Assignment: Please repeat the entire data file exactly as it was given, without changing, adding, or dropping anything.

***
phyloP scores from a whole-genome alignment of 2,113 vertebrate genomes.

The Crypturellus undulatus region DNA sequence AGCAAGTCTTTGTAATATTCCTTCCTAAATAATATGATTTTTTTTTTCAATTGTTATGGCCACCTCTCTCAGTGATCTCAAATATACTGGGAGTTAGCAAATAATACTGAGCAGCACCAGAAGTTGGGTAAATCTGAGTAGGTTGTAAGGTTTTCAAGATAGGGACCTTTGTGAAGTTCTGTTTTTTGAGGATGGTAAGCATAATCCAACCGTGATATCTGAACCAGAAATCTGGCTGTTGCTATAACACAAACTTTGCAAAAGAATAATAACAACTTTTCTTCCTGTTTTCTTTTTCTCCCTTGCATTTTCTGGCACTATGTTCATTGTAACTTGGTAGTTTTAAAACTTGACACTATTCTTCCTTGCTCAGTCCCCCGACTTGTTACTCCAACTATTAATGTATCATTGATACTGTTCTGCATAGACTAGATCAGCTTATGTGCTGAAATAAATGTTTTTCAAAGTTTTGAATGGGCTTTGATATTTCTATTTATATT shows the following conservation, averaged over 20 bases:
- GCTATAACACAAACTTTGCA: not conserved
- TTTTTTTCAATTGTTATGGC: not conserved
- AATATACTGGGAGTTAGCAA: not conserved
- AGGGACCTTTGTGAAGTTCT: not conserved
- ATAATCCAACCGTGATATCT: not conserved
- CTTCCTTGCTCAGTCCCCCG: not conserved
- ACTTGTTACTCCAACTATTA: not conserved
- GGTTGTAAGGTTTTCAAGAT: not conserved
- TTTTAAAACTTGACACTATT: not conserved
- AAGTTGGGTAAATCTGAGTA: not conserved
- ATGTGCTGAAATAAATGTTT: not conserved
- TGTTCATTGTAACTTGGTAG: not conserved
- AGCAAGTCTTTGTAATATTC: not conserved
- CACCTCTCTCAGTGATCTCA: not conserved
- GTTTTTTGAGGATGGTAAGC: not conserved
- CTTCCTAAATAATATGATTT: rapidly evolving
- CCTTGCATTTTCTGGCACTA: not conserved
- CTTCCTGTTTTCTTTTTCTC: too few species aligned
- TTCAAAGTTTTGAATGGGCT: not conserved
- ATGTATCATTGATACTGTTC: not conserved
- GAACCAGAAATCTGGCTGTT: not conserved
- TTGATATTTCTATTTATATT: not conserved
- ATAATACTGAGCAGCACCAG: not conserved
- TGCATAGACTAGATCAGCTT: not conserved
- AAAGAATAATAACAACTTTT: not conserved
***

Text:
phyloP scores from a whole-genome alignment of 2,113 vertebrate genomes.

The Crypturellus undulatus region DNA sequence AGCAAGTCTTTGTAATATTCCTTCCTAAATAATATGATTTTTTTTTTCAATTGTTATGGCCACCTCTCTCAGTGATCTCAAATATACTGGGAGTTAGCAAATAATACTGAGCAGCACCAGAAGTTGGGTAAATCTGAGTAGGTTGTAAGGTTTTCAAGATAGGGACCTTTGTGAAGTTCTGTTTTTTGAGGATGGTAAGCATAATCCAACCGTGATATCTGAACCAGAAATCTGGCTGTTGCTATAACACAAACTTTGCAAAAGAATAATAACAACTTTTCTTCCTGTTTTCTTTTTCTCCCTTGCATTTTCTGGCACTATGTTCATTGTAACTTGGTAGTTTTAAAACTTGACACTATTCTTCCTTGCTCAGTCCCCCGACTTGTTACTCCAACTATTAATGTATCATTGATACTGTTCTGCATAGACTAGATCAGCTTATGTGCTGAAATAAATGTTTTTCAAAGTTTTGAATGGGCTTTGATATTTCTATTTATATT shows the following conservation, averaged over 20 bases:
- GCTATAACACAAACTTTGCA: not conserved
- TTTTTTTCAATTGTTATGGC: not conserved
- AATATACTGGGAGTTAGCAA: not conserved
- AGGGACCTTTGTGAAGTTCT: not conserved
- ATAATCCAACCGTGATATCT: not conserved
- CTTCCTTGCTCAGTCCCCCG: not conserved
- ACTTGTTACTCCAACTATTA: not conserved
- GGTTGTAAGGTTTTCAAGAT: not conserved
- TTTTAAAACTTGACACTATT: not conserved
- AAGTTGGGTAAATCTGAGTA: not conserved
- ATGTGCTGAAATAAATGTTT: not conserved
- TGTTCATTGTAACTTGGTAG: not conserved
- AGCAAGTCTTTGTAATATTC: not conserved
- CACCTCTCTCAGTGATCTCA: not conserved
- GTTTTTTGAGGATGGTAAGC: not conserved
- CTTCCTAAATAATATGATTT: rapidly evolving
- CCTTGCATTTTCTGGCACTA: not conserved
- CTTCCTGTTTTCTTTTTCTC: too few species aligned
- TTCAAAGTTTTGAATGGGCT: not conserved
- ATGTATCATTGATACTGTTC: not conserved
- GAACCAGAAATCTGGCTGTT: not conserved
- TTGATATTTCTATTTATATT: not conserved
- ATAATACTGAGCAGCACCAG: not conserved
- TGCATAGACTAGATCAGCTT: not conserved
- AAAGAATAATAACAACTTTT: not conserved